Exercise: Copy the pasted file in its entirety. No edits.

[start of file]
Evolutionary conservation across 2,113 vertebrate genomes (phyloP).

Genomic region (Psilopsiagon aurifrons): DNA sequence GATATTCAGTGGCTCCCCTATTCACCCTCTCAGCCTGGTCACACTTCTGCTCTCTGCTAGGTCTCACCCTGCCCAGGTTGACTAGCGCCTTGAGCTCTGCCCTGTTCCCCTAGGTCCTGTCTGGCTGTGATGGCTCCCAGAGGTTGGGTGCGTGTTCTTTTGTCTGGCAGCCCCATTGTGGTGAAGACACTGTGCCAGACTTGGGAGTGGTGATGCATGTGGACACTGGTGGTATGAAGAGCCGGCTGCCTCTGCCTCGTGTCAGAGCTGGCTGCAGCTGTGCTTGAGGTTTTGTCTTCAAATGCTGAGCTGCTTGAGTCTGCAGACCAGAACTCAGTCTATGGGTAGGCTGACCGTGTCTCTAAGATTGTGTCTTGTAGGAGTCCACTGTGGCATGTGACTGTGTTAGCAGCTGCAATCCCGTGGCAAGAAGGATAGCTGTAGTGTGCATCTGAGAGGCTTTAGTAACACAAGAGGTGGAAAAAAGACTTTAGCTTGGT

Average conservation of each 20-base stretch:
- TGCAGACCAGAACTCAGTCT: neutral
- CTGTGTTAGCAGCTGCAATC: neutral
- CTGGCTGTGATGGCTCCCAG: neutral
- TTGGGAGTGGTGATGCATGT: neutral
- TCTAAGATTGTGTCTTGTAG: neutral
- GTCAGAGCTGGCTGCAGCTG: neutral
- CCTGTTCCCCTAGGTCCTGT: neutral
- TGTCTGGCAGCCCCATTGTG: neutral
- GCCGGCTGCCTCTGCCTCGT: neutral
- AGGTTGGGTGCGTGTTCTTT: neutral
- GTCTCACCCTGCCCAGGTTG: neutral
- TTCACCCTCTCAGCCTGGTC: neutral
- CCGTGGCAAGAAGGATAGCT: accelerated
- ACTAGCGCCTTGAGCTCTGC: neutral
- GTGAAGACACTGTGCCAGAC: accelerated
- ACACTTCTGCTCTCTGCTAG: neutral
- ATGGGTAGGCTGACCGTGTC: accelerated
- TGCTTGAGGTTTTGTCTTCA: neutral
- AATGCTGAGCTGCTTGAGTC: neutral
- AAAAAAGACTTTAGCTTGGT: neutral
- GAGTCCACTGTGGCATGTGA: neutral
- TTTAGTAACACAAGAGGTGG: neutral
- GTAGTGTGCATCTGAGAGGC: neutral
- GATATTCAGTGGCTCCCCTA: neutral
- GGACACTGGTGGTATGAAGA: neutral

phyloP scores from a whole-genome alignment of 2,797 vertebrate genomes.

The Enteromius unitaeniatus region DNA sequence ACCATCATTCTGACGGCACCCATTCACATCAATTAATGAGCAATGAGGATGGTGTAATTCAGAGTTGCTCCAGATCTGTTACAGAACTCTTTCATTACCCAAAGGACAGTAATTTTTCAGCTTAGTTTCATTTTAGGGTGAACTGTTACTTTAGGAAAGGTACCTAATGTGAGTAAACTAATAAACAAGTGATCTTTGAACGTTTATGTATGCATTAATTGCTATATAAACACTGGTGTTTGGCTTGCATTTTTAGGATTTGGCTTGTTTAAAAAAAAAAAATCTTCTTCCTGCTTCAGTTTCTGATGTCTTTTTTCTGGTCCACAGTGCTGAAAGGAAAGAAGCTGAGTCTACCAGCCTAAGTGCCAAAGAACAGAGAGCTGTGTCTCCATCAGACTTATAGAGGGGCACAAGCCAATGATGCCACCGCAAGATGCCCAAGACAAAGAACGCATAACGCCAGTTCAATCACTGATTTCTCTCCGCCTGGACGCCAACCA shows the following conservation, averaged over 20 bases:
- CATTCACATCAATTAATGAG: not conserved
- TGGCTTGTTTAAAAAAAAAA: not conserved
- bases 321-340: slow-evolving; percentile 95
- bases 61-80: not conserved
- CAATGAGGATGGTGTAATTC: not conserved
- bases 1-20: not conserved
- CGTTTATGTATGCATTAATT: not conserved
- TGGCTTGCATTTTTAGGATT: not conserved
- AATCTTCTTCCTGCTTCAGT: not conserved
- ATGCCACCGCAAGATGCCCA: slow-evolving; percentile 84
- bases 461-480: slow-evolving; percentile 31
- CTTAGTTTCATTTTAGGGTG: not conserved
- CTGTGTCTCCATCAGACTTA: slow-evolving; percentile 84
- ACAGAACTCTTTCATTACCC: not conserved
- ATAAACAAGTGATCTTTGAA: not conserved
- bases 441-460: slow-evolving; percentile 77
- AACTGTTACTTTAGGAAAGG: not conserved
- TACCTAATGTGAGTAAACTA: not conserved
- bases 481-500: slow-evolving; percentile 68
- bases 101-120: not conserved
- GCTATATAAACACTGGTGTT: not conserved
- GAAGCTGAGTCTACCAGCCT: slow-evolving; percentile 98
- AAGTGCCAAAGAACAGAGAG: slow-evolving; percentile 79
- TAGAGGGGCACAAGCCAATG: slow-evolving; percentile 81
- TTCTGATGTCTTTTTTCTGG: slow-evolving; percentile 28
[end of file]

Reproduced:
Evolutionary conservation across 2,113 vertebrate genomes (phyloP).

Genomic region (Psilopsiagon aurifrons): DNA sequence GATATTCAGTGGCTCCCCTATTCACCCTCTCAGCCTGGTCACACTTCTGCTCTCTGCTAGGTCTCACCCTGCCCAGGTTGACTAGCGCCTTGAGCTCTGCCCTGTTCCCCTAGGTCCTGTCTGGCTGTGATGGCTCCCAGAGGTTGGGTGCGTGTTCTTTTGTCTGGCAGCCCCATTGTGGTGAAGACACTGTGCCAGACTTGGGAGTGGTGATGCATGTGGACACTGGTGGTATGAAGAGCCGGCTGCCTCTGCCTCGTGTCAGAGCTGGCTGCAGCTGTGCTTGAGGTTTTGTCTTCAAATGCTGAGCTGCTTGAGTCTGCAGACCAGAACTCAGTCTATGGGTAGGCTGACCGTGTCTCTAAGATTGTGTCTTGTAGGAGTCCACTGTGGCATGTGACTGTGTTAGCAGCTGCAATCCCGTGGCAAGAAGGATAGCTGTAGTGTGCATCTGAGAGGCTTTAGTAACACAAGAGGTGGAAAAAAGACTTTAGCTTGGT

Average conservation of each 20-base stretch:
- TGCAGACCAGAACTCAGTCT: neutral
- CTGTGTTAGCAGCTGCAATC: neutral
- CTGGCTGTGATGGCTCCCAG: neutral
- TTGGGAGTGGTGATGCATGT: neutral
- TCTAAGATTGTGTCTTGTAG: neutral
- GTCAGAGCTGGCTGCAGCTG: neutral
- CCTGTTCCCCTAGGTCCTGT: neutral
- TGTCTGGCAGCCCCATTGTG: neutral
- GCCGGCTGCCTCTGCCTCGT: neutral
- AGGTTGGGTGCGTGTTCTTT: neutral
- GTCTCACCCTGCCCAGGTTG: neutral
- TTCACCCTCTCAGCCTGGTC: neutral
- CCGTGGCAAGAAGGATAGCT: accelerated
- ACTAGCGCCTTGAGCTCTGC: neutral
- GTGAAGACACTGTGCCAGAC: accelerated
- ACACTTCTGCTCTCTGCTAG: neutral
- ATGGGTAGGCTGACCGTGTC: accelerated
- TGCTTGAGGTTTTGTCTTCA: neutral
- AATGCTGAGCTGCTTGAGTC: neutral
- AAAAAAGACTTTAGCTTGGT: neutral
- GAGTCCACTGTGGCATGTGA: neutral
- TTTAGTAACACAAGAGGTGG: neutral
- GTAGTGTGCATCTGAGAGGC: neutral
- GATATTCAGTGGCTCCCCTA: neutral
- GGACACTGGTGGTATGAAGA: neutral

phyloP scores from a whole-genome alignment of 2,797 vertebrate genomes.

The Enteromius unitaeniatus region DNA sequence ACCATCATTCTGACGGCACCCATTCACATCAATTAATGAGCAATGAGGATGGTGTAATTCAGAGTTGCTCCAGATCTGTTACAGAACTCTTTCATTACCCAAAGGACAGTAATTTTTCAGCTTAGTTTCATTTTAGGGTGAACTGTTACTTTAGGAAAGGTACCTAATGTGAGTAAACTAATAAACAAGTGATCTTTGAACGTTTATGTATGCATTAATTGCTATATAAACACTGGTGTTTGGCTTGCATTTTTAGGATTTGGCTTGTTTAAAAAAAAAAAATCTTCTTCCTGCTTCAGTTTCTGATGTCTTTTTTCTGGTCCACAGTGCTGAAAGGAAAGAAGCTGAGTCTACCAGCCTAAGTGCCAAAGAACAGAGAGCTGTGTCTCCATCAGACTTATAGAGGGGCACAAGCCAATGATGCCACCGCAAGATGCCCAAGACAAAGAACGCATAACGCCAGTTCAATCACTGATTTCTCTCCGCCTGGACGCCAACCA shows the following conservation, averaged over 20 bases:
- CATTCACATCAATTAATGAG: not conserved
- TGGCTTGTTTAAAAAAAAAA: not conserved
- bases 321-340: slow-evolving; percentile 95
- bases 61-80: not conserved
- CAATGAGGATGGTGTAATTC: not conserved
- bases 1-20: not conserved
- CGTTTATGTATGCATTAATT: not conserved
- TGGCTTGCATTTTTAGGATT: not conserved
- AATCTTCTTCCTGCTTCAGT: not conserved
- ATGCCACCGCAAGATGCCCA: slow-evolving; percentile 84
- bases 461-480: slow-evolving; percentile 31
- CTTAGTTTCATTTTAGGGTG: not conserved
- CTGTGTCTCCATCAGACTTA: slow-evolving; percentile 84
- ACAGAACTCTTTCATTACCC: not conserved
- ATAAACAAGTGATCTTTGAA: not conserved
- bases 441-460: slow-evolving; percentile 77
- AACTGTTACTTTAGGAAAGG: not conserved
- TACCTAATGTGAGTAAACTA: not conserved
- bases 481-500: slow-evolving; percentile 68
- bases 101-120: not conserved
- GCTATATAAACACTGGTGTT: not conserved
- GAAGCTGAGTCTACCAGCCT: slow-evolving; percentile 98
- AAGTGCCAAAGAACAGAGAG: slow-evolving; percentile 79
- TAGAGGGGCACAAGCCAATG: slow-evolving; percentile 81
- TTCTGATGTCTTTTTTCTGG: slow-evolving; percentile 28